By Ginny Mink
As believers we have a tendency to only quote the parts of scriptures that make us feel good, the things we want to hear. We use our Father’s promises without regard to His requirements for access to those promises. When discussing this concept with an 8-year-old boy, he concluded: “That’s because we just want the good stuff.” Indeed, he’s right. Let’s take a look at some of the most obvious misuses.
Certainly we love the concept that God gives us the desires of our hearts, but how often do we neglect to delight in Him, which is the preface to that promise (Psalm 37:4)? We would, undoubtedly, discover that if we spent more energy and time delighting in Him, the desires of our hearts would change. No longer would “stuff” or “things” permeate our thoughts. We’d stop hoping for “God, and…” as A.W. Tozer suggests, but rather we’d be wholly content with the opportunity to know our King better.
Perhaps we don’t delight in Him because we don’t have complete understanding about what that really means. Merriam-Webster defines delight as: a high degree of gratification, joy, extreme satisfaction and something that gives great pleasure. Whereas Strong’s Concordance defines it in these ways: to incline to, to take pleasure in, to stroke, caress, and to be fond of.
Imagine if we treated God thusly? So, before you go praying for a new couch or a nicer car, spend some time delighting in Him, inclining towards Him, enjoying His presence in your life, stroking His heart with your praise, and see if those “heart desires” don’t change radically.
Another Scripture we like to utilize is, “Ask anything in My Name and it will be given you.” Certainly this verse appears in scripture without condition, but John’s version (15:7) makes it abundantly clear we are to abide in Him and His Word is to abide in us. God’s never going to give you anything that’s not in His will. Of course we instantly question, “Well, how do I know His will?” The answer is both simple and complex. It’s simple in that any time you hold a Bible in your hands, you have the answers to more questions than you could ever ask. However, it’s complex because you have to actually read and study the words therein.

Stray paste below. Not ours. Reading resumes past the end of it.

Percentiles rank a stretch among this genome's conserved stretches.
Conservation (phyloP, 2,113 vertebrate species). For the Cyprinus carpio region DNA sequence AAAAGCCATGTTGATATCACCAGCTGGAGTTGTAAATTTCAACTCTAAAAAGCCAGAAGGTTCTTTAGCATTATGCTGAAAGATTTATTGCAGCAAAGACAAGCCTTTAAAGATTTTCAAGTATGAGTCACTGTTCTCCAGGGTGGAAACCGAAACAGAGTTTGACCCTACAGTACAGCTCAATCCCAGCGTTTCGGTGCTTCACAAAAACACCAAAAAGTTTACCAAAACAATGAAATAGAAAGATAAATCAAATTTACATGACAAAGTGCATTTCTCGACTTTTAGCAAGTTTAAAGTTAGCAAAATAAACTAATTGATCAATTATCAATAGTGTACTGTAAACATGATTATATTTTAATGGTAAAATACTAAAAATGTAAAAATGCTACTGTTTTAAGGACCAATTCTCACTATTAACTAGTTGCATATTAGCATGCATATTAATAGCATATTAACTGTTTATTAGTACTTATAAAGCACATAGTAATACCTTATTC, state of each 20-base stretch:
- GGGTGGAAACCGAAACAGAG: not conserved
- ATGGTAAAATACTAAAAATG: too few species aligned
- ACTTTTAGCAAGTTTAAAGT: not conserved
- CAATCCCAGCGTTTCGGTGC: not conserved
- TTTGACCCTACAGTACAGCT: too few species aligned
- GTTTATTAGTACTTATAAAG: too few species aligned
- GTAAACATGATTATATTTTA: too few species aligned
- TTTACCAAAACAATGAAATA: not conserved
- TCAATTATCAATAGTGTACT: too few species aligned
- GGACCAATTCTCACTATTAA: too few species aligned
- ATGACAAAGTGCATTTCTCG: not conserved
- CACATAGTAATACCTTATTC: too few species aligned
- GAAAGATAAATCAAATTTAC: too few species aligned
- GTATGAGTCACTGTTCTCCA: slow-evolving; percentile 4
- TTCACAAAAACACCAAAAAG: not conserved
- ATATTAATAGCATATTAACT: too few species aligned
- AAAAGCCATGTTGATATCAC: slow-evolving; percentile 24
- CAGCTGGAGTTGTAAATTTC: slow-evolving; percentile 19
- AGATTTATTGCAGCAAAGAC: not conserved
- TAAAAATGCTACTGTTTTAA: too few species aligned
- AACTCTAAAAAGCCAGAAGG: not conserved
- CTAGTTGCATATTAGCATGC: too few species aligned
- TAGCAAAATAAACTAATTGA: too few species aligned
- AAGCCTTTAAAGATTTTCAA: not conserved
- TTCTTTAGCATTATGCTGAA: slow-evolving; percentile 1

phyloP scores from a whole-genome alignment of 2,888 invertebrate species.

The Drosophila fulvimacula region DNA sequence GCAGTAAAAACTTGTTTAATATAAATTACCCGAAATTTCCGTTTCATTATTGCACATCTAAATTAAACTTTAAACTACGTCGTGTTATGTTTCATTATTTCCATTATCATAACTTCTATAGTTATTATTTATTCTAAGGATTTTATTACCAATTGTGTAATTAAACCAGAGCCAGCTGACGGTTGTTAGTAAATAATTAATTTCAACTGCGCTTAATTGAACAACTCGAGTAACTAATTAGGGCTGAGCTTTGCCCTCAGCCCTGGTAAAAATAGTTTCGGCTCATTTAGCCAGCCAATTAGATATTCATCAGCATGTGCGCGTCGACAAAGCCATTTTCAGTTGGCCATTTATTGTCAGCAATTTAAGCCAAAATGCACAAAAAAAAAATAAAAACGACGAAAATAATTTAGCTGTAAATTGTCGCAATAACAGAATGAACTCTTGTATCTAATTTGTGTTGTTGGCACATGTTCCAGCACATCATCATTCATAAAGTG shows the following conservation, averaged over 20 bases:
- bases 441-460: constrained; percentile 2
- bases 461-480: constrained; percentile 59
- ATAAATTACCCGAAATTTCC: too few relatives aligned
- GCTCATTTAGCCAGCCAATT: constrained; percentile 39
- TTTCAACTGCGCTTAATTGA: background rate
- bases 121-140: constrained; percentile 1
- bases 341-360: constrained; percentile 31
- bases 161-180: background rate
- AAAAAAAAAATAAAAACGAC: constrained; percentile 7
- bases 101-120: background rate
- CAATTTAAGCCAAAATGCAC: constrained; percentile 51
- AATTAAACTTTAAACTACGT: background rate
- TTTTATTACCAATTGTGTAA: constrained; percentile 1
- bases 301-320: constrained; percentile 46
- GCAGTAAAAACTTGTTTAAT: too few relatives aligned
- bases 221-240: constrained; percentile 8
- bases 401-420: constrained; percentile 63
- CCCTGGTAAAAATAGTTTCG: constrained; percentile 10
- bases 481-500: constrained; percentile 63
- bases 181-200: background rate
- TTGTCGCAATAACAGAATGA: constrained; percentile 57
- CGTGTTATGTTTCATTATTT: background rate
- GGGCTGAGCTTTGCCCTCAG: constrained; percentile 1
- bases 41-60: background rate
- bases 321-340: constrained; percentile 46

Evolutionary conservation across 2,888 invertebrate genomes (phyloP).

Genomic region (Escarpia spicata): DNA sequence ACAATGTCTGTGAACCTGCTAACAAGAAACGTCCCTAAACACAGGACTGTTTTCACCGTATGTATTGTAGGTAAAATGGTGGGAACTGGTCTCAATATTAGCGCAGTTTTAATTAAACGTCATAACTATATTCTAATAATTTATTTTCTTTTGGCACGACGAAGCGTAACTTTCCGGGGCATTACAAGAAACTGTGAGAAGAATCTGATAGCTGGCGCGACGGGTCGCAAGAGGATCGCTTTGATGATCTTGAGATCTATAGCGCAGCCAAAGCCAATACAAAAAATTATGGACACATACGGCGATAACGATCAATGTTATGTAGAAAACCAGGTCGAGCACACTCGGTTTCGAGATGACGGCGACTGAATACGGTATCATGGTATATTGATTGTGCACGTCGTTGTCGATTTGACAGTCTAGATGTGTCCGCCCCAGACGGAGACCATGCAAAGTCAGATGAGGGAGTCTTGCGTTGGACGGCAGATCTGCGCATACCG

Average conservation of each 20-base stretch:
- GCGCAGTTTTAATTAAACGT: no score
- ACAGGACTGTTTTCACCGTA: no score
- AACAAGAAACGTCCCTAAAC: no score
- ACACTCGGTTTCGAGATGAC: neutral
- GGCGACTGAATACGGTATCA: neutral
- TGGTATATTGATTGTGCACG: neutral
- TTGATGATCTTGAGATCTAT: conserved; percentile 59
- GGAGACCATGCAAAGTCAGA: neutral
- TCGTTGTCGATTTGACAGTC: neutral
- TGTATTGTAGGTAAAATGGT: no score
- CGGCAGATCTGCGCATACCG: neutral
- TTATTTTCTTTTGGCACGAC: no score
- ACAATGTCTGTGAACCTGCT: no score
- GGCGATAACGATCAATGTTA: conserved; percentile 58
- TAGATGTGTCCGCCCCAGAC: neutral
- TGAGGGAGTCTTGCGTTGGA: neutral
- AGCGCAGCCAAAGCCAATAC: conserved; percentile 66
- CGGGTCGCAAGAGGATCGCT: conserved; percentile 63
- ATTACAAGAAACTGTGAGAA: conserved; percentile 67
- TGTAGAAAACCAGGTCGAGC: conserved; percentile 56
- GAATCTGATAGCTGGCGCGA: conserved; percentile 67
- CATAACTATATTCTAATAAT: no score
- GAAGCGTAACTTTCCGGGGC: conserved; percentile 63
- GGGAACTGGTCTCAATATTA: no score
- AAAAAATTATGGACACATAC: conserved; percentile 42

Paul tells us that words of scripture are spiritual words and can only be understood by those in the Spirit (1 Corinthians 2:13). This adds another piece of complexity because prayer is required. If we’re honest, we all don’t pray enough – especially since we’re told to pray without ceasing (1 Thessalonians 5:17).
If we’re to abide in Him and make sure that His Word abides in us, it is absolutely imperative that we daily spend time in the Living Word, so called because it will speak to you if you’ll listen. We need to meditate on the Word, in careful consideration and hunger for comprehension and application. Of course, this can only be accomplished through prayer and study. When we do this we will stop utilizing these verses for the sake of getting, but for the sake of serving and loving.
Finally, we need to set our eyes on the fact that we do a disservice to people when we readily assure them that God works everything together for their good. The verse actually says He does that for those who love Him and are called according to His purposes (Romans 8:28). How do we know that the person we’re speaking to loves Him? We would better bless them with this promise if we stated it in full. That way we’d leave room for the Holy Spirit to convict them rather than just placate them.
Loving God isn’t as easy as it sounds. The Messiah told us that if we love Him then we’ll obey His commands (John 14:15). Let us check ourselves there. In addition, John informs us that we love Him because He first loved us (1 John 4:19). If we haven’t grasped how high, wide and deep His love is (Ephesians 3:18), it seems unlikely that we’ll be returning it to Him in even the minutest amount.
So, let’s quit grabbing hold of “just the good stuff,” because without obeying the condition directives, these promises may glide off our tongues, but like sand, they’ll slip right through our fingers.
Ginny Mink is an author, speaker, artist, wife and mother of two. She recently published her first book of devotions: Spiritual Snippets: 365 Days of Devotion.